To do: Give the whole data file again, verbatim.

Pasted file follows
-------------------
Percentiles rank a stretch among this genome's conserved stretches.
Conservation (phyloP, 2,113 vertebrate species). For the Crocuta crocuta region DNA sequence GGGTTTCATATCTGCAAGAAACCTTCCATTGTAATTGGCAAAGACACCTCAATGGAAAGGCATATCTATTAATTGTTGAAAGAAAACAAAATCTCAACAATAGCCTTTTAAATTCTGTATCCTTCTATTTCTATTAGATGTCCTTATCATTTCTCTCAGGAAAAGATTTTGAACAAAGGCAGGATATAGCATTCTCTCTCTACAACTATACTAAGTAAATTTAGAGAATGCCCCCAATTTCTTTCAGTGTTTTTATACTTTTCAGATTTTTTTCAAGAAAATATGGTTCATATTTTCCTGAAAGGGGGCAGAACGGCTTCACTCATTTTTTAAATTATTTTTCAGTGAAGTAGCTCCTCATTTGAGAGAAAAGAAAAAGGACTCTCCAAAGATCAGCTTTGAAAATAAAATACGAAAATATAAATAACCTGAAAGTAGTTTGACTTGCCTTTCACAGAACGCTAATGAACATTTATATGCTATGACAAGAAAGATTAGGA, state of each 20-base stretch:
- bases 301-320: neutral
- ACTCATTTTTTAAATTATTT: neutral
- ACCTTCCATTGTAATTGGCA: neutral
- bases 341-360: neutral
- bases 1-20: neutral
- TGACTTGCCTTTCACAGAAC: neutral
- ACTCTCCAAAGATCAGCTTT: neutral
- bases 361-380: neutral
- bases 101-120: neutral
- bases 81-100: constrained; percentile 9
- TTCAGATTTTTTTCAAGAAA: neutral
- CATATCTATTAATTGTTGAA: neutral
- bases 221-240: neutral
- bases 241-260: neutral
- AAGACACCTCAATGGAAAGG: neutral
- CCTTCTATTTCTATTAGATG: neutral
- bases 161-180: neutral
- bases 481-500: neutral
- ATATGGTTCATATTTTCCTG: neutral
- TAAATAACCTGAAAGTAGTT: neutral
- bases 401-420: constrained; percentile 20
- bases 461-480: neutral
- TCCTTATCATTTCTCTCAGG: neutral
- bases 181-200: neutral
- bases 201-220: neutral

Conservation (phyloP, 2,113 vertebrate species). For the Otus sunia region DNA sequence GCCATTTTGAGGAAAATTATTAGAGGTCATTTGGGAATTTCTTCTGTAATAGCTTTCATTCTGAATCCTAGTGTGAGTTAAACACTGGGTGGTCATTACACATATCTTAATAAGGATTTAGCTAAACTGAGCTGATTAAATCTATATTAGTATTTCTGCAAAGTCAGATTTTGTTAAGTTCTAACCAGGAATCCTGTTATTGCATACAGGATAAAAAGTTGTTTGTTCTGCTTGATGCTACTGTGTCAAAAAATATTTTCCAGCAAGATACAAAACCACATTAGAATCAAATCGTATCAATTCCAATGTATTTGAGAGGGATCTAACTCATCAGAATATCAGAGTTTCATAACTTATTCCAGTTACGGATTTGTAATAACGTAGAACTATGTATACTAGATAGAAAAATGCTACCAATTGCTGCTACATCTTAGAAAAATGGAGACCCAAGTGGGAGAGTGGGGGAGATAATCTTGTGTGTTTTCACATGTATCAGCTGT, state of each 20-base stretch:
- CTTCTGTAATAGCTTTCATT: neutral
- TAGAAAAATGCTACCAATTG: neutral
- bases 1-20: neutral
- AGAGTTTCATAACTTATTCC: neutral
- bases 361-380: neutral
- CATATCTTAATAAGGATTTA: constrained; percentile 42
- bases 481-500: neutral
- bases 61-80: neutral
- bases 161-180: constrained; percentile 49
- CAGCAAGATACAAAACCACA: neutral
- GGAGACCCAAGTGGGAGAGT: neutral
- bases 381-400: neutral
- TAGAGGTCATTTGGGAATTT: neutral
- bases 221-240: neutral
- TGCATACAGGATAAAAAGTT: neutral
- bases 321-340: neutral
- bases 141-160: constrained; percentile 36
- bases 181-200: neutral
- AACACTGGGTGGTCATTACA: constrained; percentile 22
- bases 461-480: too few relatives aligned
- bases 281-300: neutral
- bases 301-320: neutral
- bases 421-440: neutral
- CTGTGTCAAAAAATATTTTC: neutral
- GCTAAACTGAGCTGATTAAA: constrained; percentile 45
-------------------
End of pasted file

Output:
Percentiles rank a stretch among this genome's conserved stretches.
Conservation (phyloP, 2,113 vertebrate species). For the Crocuta crocuta region DNA sequence GGGTTTCATATCTGCAAGAAACCTTCCATTGTAATTGGCAAAGACACCTCAATGGAAAGGCATATCTATTAATTGTTGAAAGAAAACAAAATCTCAACAATAGCCTTTTAAATTCTGTATCCTTCTATTTCTATTAGATGTCCTTATCATTTCTCTCAGGAAAAGATTTTGAACAAAGGCAGGATATAGCATTCTCTCTCTACAACTATACTAAGTAAATTTAGAGAATGCCCCCAATTTCTTTCAGTGTTTTTATACTTTTCAGATTTTTTTCAAGAAAATATGGTTCATATTTTCCTGAAAGGGGGCAGAACGGCTTCACTCATTTTTTAAATTATTTTTCAGTGAAGTAGCTCCTCATTTGAGAGAAAAGAAAAAGGACTCTCCAAAGATCAGCTTTGAAAATAAAATACGAAAATATAAATAACCTGAAAGTAGTTTGACTTGCCTTTCACAGAACGCTAATGAACATTTATATGCTATGACAAGAAAGATTAGGA, state of each 20-base stretch:
- bases 301-320: neutral
- ACTCATTTTTTAAATTATTT: neutral
- ACCTTCCATTGTAATTGGCA: neutral
- bases 341-360: neutral
- bases 1-20: neutral
- TGACTTGCCTTTCACAGAAC: neutral
- ACTCTCCAAAGATCAGCTTT: neutral
- bases 361-380: neutral
- bases 101-120: neutral
- bases 81-100: constrained; percentile 9
- TTCAGATTTTTTTCAAGAAA: neutral
- CATATCTATTAATTGTTGAA: neutral
- bases 221-240: neutral
- bases 241-260: neutral
- AAGACACCTCAATGGAAAGG: neutral
- CCTTCTATTTCTATTAGATG: neutral
- bases 161-180: neutral
- bases 481-500: neutral
- ATATGGTTCATATTTTCCTG: neutral
- TAAATAACCTGAAAGTAGTT: neutral
- bases 401-420: constrained; percentile 20
- bases 461-480: neutral
- TCCTTATCATTTCTCTCAGG: neutral
- bases 181-200: neutral
- bases 201-220: neutral

Conservation (phyloP, 2,113 vertebrate species). For the Otus sunia region DNA sequence GCCATTTTGAGGAAAATTATTAGAGGTCATTTGGGAATTTCTTCTGTAATAGCTTTCATTCTGAATCCTAGTGTGAGTTAAACACTGGGTGGTCATTACACATATCTTAATAAGGATTTAGCTAAACTGAGCTGATTAAATCTATATTAGTATTTCTGCAAAGTCAGATTTTGTTAAGTTCTAACCAGGAATCCTGTTATTGCATACAGGATAAAAAGTTGTTTGTTCTGCTTGATGCTACTGTGTCAAAAAATATTTTCCAGCAAGATACAAAACCACATTAGAATCAAATCGTATCAATTCCAATGTATTTGAGAGGGATCTAACTCATCAGAATATCAGAGTTTCATAACTTATTCCAGTTACGGATTTGTAATAACGTAGAACTATGTATACTAGATAGAAAAATGCTACCAATTGCTGCTACATCTTAGAAAAATGGAGACCCAAGTGGGAGAGTGGGGGAGATAATCTTGTGTGTTTTCACATGTATCAGCTGT, state of each 20-base stretch:
- CTTCTGTAATAGCTTTCATT: neutral
- TAGAAAAATGCTACCAATTG: neutral
- bases 1-20: neutral
- AGAGTTTCATAACTTATTCC: neutral
- bases 361-380: neutral
- CATATCTTAATAAGGATTTA: constrained; percentile 42
- bases 481-500: neutral
- bases 61-80: neutral
- bases 161-180: constrained; percentile 49
- CAGCAAGATACAAAACCACA: neutral
- GGAGACCCAAGTGGGAGAGT: neutral
- bases 381-400: neutral
- TAGAGGTCATTTGGGAATTT: neutral
- bases 221-240: neutral
- TGCATACAGGATAAAAAGTT: neutral
- bases 321-340: neutral
- bases 141-160: constrained; percentile 36
- bases 181-200: neutral
- AACACTGGGTGGTCATTACA: constrained; percentile 22
- bases 461-480: too few relatives aligned
- bases 281-300: neutral
- bases 301-320: neutral
- bases 421-440: neutral
- CTGTGTCAAAAAATATTTTC: neutral
- GCTAAACTGAGCTGATTAAA: constrained; percentile 45